You already know the importance of boundaries, so today I'm going to share how to create social media boundaries with clients so that you can grow your practice and increase your engagement, all while considering both your needs and the needs of your clients.
This is a 'Jane Explains' episode where I answer a question from a listener.
So take a look and post on social media with confidence.
Today’s question is from Janice where she asks:
“I love listening to your podcasts and have found them very useful and interesting.
As you talk about using social media, how would you ensure client confidentiality and anonymity if any client or potential client comments on your posts?
And you do want to encourage comments and engage on social media. Do you contract with a client not to engage with them on social media, because there's no way of fully controlling who can see comments or reposting your activities?”
Great question Janice!
I’m sure many counsellors have wondered about how to use social media while feeling safe in the knowledge that they have considered both their own needs and the needs of the client.
Social media is a great way to grow your private practice
Firstly I want to reassure you that being on social media is a fantastic way to grow your private practice.
And on social media, one of the goals is increasing engagement, which basically means you are taking steps to encourage people to leave comments on your posts so you absolutely DO want people to leave comments.
Social media is fantastic to increase the know, like, and trust factor because when used correctly, it's an amazing marketing tool:
So the way to manage this with clients is to be clear of your boundaries.
How do you create social media boundaries with your clients?
1. Get clear on personal disclosure before you start
I highly recommend getting really clear on your personal disclosure boundaries before you get started on social media.
Which basically means to work out what you're comfortable talking about in advance AND (and possibly more importantly) what you're not comfortable talking about.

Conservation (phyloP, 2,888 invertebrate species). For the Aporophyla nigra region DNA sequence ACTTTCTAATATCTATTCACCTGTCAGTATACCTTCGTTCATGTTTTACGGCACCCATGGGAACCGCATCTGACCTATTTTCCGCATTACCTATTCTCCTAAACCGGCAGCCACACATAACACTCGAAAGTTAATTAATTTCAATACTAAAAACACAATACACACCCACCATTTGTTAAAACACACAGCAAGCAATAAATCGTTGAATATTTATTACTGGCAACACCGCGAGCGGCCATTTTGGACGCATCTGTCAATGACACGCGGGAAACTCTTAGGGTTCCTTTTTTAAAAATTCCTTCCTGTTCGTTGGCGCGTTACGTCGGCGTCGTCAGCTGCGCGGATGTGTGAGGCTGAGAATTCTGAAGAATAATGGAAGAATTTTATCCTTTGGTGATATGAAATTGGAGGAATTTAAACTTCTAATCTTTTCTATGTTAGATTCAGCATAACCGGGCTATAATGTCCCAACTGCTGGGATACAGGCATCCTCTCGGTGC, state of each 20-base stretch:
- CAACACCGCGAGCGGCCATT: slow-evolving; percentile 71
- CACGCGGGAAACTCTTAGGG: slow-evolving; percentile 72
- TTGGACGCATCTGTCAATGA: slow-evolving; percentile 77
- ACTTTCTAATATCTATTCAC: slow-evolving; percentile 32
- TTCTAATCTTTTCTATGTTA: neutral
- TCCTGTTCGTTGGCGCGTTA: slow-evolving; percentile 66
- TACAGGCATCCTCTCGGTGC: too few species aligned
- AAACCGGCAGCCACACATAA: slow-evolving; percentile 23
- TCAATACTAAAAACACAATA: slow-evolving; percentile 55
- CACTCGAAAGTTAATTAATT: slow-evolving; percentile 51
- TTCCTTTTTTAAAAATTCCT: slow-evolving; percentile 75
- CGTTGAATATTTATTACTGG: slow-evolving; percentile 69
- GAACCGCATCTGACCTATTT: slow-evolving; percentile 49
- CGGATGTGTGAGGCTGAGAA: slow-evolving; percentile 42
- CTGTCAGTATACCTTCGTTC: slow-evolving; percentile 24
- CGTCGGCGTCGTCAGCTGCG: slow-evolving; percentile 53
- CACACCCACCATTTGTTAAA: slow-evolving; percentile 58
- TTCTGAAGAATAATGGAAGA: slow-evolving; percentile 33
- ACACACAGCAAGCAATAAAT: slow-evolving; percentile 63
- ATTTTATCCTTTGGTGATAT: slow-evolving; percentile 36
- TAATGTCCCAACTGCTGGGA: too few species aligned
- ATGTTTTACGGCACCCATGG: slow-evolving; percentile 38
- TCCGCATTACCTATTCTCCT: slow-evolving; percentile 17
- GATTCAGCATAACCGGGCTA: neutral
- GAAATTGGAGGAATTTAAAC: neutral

Personal Disclosure for therapists isn't one of those one size fits all answers, it varies a huge amount between different counsellors.
For example, when I was a counsellor, I didn't share anything personal on social media and you don’t have to either. But you DO need to know in advance where your personal boundaries lie.
Knowing beforehand what you are comfortable sharing means you can relax and feel reassured about posting.
Not sure about your personal disclosure boundaries?
I did a two-part podcast series about personal disclosure in marketing and what therapists need to know.
It’s worth taking a listen because it will help you to get clear in your own mind about what you're comfortable sharing:
2. Talk about social media with your clients
Social media is everywhere, so you should at the very least have a conversation in your initial assessment session. I would talk about it in a similar way to what happens when you bump into them when out and about.
You might also want to add a section on their contract to cover social media.
The main things to mention are friend requests and private messaging. I’d say very simply that I don’t accept friend requests from clients and that I don’t respond to DM’s.
So I might say that ‘You might see me on Instagram and feel free to follow, I share resources to help with <whatever your niche is>. However, I don’t respond to DM’s'.
Or on LinkedIn ‘I have an account on LinkedIn where I share resources to help people <whatever your niche is> but it's inappropriate for me to connect with clients there'.
3. Trust that you will handle anything appropriately
Trust that if a client posts something that’s inappropriate for socials, that you can handle it.
If you are clear with clients about your personal boundaries, then relax and get comfortable with your social media posting.
Honestly, I've not come across a client posting inappropriately on a counsellor's account. I'm not saying it's never happened, but if it does I think that the most important thing to remember is that you will handle it.
4. Taking Responsibility
Let’s consider responsibility for a moment.
With confidentiality, you can only ever be responsible for your part within that. So it’s your job to uphold your client's confidentiality.
However, the client can talk about their therapy with whoever they want to and if they choose to share something on your social media account, well, that's their decision.
Social media isn’t a new thing, people understand that their post will be in the public domain. So if you’ve discussed your boundaries in advance, ultimately it’s their responsibility about what they share in public.
So Janice, I really hope this has helped and that you will continue using social media to grow your practice safe in the knowledge that you have considered both your own needs and the needs of the client.
Do you have a question you’d like me to answer? If so, just drop me a line at email@example.com and I could answer your question in the next episode of Jane Explains.